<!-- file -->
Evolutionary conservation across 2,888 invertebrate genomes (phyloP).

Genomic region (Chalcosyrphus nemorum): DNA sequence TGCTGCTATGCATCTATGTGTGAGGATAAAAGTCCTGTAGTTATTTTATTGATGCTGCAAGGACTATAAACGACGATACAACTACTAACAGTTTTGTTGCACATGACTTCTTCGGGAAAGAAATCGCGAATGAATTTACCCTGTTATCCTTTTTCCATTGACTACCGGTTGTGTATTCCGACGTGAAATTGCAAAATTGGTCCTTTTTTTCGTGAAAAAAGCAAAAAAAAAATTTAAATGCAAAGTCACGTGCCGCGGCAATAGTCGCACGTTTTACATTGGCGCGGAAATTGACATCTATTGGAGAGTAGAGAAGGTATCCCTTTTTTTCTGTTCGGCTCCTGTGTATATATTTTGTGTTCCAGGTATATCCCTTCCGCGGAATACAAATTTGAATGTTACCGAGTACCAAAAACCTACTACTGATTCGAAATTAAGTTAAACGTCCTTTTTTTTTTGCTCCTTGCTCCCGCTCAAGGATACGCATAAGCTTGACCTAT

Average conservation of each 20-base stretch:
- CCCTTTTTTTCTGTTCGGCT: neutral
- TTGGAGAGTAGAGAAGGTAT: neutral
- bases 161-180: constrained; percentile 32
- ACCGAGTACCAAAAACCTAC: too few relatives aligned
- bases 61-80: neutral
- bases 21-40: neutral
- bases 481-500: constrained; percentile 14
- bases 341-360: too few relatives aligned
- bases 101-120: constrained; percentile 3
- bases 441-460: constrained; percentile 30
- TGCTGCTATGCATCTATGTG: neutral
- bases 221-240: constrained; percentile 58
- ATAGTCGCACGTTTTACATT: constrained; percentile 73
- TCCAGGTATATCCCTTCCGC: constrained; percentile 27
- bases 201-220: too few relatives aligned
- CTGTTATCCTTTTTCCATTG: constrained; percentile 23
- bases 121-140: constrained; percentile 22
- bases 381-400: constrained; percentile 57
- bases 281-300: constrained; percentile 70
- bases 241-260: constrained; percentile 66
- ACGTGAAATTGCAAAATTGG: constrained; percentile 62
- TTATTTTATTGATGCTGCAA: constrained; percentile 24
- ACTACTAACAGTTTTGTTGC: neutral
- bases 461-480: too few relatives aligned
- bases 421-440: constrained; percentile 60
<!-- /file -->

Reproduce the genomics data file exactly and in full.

Evolutionary conservation across 2,888 invertebrate genomes (phyloP).

Genomic region (Chalcosyrphus nemorum): DNA sequence TGCTGCTATGCATCTATGTGTGAGGATAAAAGTCCTGTAGTTATTTTATTGATGCTGCAAGGACTATAAACGACGATACAACTACTAACAGTTTTGTTGCACATGACTTCTTCGGGAAAGAAATCGCGAATGAATTTACCCTGTTATCCTTTTTCCATTGACTACCGGTTGTGTATTCCGACGTGAAATTGCAAAATTGGTCCTTTTTTTCGTGAAAAAAGCAAAAAAAAAATTTAAATGCAAAGTCACGTGCCGCGGCAATAGTCGCACGTTTTACATTGGCGCGGAAATTGACATCTATTGGAGAGTAGAGAAGGTATCCCTTTTTTTCTGTTCGGCTCCTGTGTATATATTTTGTGTTCCAGGTATATCCCTTCCGCGGAATACAAATTTGAATGTTACCGAGTACCAAAAACCTACTACTGATTCGAAATTAAGTTAAACGTCCTTTTTTTTTTGCTCCTTGCTCCCGCTCAAGGATACGCATAAGCTTGACCTAT

Average conservation of each 20-base stretch:
- CCCTTTTTTTCTGTTCGGCT: neutral
- TTGGAGAGTAGAGAAGGTAT: neutral
- bases 161-180: constrained; percentile 32
- ACCGAGTACCAAAAACCTAC: too few relatives aligned
- bases 61-80: neutral
- bases 21-40: neutral
- bases 481-500: constrained; percentile 14
- bases 341-360: too few relatives aligned
- bases 101-120: constrained; percentile 3
- bases 441-460: constrained; percentile 30
- TGCTGCTATGCATCTATGTG: neutral
- bases 221-240: constrained; percentile 58
- ATAGTCGCACGTTTTACATT: constrained; percentile 73
- TCCAGGTATATCCCTTCCGC: constrained; percentile 27
- bases 201-220: too few relatives aligned
- CTGTTATCCTTTTTCCATTG: constrained; percentile 23
- bases 121-140: constrained; percentile 22
- bases 381-400: constrained; percentile 57
- bases 281-300: constrained; percentile 70
- bases 241-260: constrained; percentile 66
- ACGTGAAATTGCAAAATTGG: constrained; percentile 62
- TTATTTTATTGATGCTGCAA: constrained; percentile 24
- ACTACTAACAGTTTTGTTGC: neutral
- bases 461-480: too few relatives aligned
- bases 421-440: constrained; percentile 60